Born Desmond Dacres in Kingston 1941, he spent the early part of his orphaned childhood near Seaforth, St. Thomas before returning to Kingston where he worked as a welder. Usually singing on the job, his workmates encouraged him to seek an audition. Receiving rejections from Coxsone Dodd and Duke Reid, he found a mentor in Leslie Kong of Beverley’s Records.

In 1963, the newly renamed Desmond Dekker teamed up with backing group, the Aces (James Wilson and East Barrington Howard) together they enjoyed a great deal of success during the mid-’60s with songs like “King of Ska”, “That Woman”, and “Mount Zion”.

The emergence of rocksteady in the latter half of 1966 propelled Dekker’s James Bond–inspired “007 (Shanty Town)” into the UK charts the following year. A catchy, rhythmically infectious articulation of the Rude Boy street gang exploits, the single presaged Dekker’s emergence as an international artiste.

In 1967, Dekker and the Aces placed second in the Jamaica Festival Song Contest with “Unity”, and continued their chart topping run in their home country with songs such as “Music Like Dirt”, “Rudie Got Soul”, “Rude Boy Train”, and “Sabotage”.

In 1969 Dekker, achieved his greatest international success with the seminal “Israelites”, which became the first reggae tune to top the UK pop charts. Even more astonishing, was the fact that it broke into the Top Ten of the US charts which had been previously been out of bounds to Jamaican vocalists.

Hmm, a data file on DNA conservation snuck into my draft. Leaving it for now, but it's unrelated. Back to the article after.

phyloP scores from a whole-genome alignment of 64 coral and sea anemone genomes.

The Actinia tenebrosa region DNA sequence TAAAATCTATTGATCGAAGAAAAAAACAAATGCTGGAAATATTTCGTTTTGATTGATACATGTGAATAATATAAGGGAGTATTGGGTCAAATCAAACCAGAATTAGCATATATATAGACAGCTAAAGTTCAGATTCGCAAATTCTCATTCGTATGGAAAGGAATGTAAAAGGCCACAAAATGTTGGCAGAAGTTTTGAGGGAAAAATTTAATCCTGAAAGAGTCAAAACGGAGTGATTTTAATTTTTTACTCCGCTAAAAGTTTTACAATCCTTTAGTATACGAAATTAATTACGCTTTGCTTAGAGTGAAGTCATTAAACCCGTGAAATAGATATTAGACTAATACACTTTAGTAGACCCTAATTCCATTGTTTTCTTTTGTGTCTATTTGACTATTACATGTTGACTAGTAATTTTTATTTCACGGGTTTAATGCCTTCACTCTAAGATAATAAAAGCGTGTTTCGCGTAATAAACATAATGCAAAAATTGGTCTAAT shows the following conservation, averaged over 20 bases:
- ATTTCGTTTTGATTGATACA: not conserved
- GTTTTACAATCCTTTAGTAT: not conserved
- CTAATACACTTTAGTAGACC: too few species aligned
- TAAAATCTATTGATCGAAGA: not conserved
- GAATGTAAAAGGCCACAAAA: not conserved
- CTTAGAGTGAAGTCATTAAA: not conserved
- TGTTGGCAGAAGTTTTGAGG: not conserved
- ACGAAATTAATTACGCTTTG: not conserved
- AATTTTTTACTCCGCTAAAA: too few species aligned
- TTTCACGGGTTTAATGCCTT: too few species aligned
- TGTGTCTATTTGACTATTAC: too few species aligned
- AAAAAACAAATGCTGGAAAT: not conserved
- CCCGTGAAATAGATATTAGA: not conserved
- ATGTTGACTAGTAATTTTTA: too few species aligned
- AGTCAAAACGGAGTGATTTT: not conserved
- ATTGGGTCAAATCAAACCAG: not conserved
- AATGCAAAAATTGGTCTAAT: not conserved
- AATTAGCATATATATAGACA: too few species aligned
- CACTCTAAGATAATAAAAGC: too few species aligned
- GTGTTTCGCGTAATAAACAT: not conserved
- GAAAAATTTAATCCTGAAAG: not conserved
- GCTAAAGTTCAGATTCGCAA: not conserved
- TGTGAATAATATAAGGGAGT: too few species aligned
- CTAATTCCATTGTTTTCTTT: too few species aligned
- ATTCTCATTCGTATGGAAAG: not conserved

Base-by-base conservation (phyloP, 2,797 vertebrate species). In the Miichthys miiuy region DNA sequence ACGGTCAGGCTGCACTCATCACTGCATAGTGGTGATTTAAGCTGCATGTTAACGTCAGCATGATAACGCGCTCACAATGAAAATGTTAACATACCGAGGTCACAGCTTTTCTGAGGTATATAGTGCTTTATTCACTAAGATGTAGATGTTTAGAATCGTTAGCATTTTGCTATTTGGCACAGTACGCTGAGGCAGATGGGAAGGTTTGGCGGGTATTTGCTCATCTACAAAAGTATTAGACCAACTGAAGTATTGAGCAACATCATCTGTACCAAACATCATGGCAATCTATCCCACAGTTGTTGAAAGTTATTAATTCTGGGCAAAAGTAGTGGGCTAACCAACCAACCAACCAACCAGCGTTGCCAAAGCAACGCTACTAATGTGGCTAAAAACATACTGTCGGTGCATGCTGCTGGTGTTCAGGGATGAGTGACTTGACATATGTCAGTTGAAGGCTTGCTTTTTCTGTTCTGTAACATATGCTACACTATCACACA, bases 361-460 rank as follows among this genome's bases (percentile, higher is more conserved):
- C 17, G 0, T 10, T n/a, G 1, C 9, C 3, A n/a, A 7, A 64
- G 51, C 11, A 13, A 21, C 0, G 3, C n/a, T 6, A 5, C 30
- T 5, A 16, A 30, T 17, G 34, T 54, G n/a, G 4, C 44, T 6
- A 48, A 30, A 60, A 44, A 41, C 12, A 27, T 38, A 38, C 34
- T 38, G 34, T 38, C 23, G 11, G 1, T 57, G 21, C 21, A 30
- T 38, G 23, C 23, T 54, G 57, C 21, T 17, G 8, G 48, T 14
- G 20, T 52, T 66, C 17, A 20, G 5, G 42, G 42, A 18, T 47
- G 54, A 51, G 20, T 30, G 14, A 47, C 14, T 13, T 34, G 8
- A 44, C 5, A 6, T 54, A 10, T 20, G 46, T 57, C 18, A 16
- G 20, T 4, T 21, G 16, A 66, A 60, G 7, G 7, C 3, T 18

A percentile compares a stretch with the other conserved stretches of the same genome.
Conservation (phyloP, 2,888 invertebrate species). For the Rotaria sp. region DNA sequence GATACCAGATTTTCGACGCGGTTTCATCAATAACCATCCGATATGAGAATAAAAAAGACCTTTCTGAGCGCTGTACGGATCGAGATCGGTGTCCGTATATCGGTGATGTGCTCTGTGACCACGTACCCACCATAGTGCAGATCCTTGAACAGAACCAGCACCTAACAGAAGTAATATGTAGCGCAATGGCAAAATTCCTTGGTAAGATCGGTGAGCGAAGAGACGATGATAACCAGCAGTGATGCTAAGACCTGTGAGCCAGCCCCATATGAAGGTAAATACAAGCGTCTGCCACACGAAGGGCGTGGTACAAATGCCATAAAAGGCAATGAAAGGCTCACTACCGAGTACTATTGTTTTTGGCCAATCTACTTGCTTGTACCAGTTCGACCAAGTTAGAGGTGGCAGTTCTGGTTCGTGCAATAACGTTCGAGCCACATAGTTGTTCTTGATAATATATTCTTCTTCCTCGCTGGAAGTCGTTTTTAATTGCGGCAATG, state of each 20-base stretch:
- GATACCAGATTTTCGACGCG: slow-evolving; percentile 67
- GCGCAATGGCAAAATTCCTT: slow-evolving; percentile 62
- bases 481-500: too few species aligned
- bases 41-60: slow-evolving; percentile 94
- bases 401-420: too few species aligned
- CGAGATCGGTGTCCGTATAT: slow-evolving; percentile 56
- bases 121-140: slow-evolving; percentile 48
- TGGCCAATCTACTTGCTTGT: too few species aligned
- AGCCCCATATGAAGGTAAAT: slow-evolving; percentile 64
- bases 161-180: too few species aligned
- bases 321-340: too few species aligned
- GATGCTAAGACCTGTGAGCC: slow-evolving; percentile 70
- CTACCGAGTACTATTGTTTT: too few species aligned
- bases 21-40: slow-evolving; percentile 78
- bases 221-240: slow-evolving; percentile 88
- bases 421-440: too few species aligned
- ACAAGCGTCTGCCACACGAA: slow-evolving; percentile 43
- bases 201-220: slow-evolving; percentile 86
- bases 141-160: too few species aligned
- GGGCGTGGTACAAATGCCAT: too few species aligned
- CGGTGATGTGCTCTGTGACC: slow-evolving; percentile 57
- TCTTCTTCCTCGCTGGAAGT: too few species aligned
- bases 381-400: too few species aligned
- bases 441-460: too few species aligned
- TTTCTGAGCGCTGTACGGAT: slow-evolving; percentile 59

Dekker took up residence in the UK in 1996, and became a regular club performer. He continued voicing tracks over rhythms laid down in Jamaica. Another minor hit was realized with “Pickney Gal”, which was followed by a massive hit version of Jimmy Cliff’s “You Can Get It if You Really Want” taken from the film The Harder They Come.

When longtime manager and producer, Leslie Kong, died in 1971, he joined the Cactus label and had minor success with a reissue of “Israelites”, but the experiment was not commercially successful. Dekker declared bankruptcy, ending a chapter in the career of one of reggae’s best known personalities. He continued touring regularly before he died of a heart attack in 2006.

Dekker’s unmistakable falsetto remains one of Jamaica’s most memorable while his importance as the first major reggae artiste to achieve international success deserves wider acknowledgment.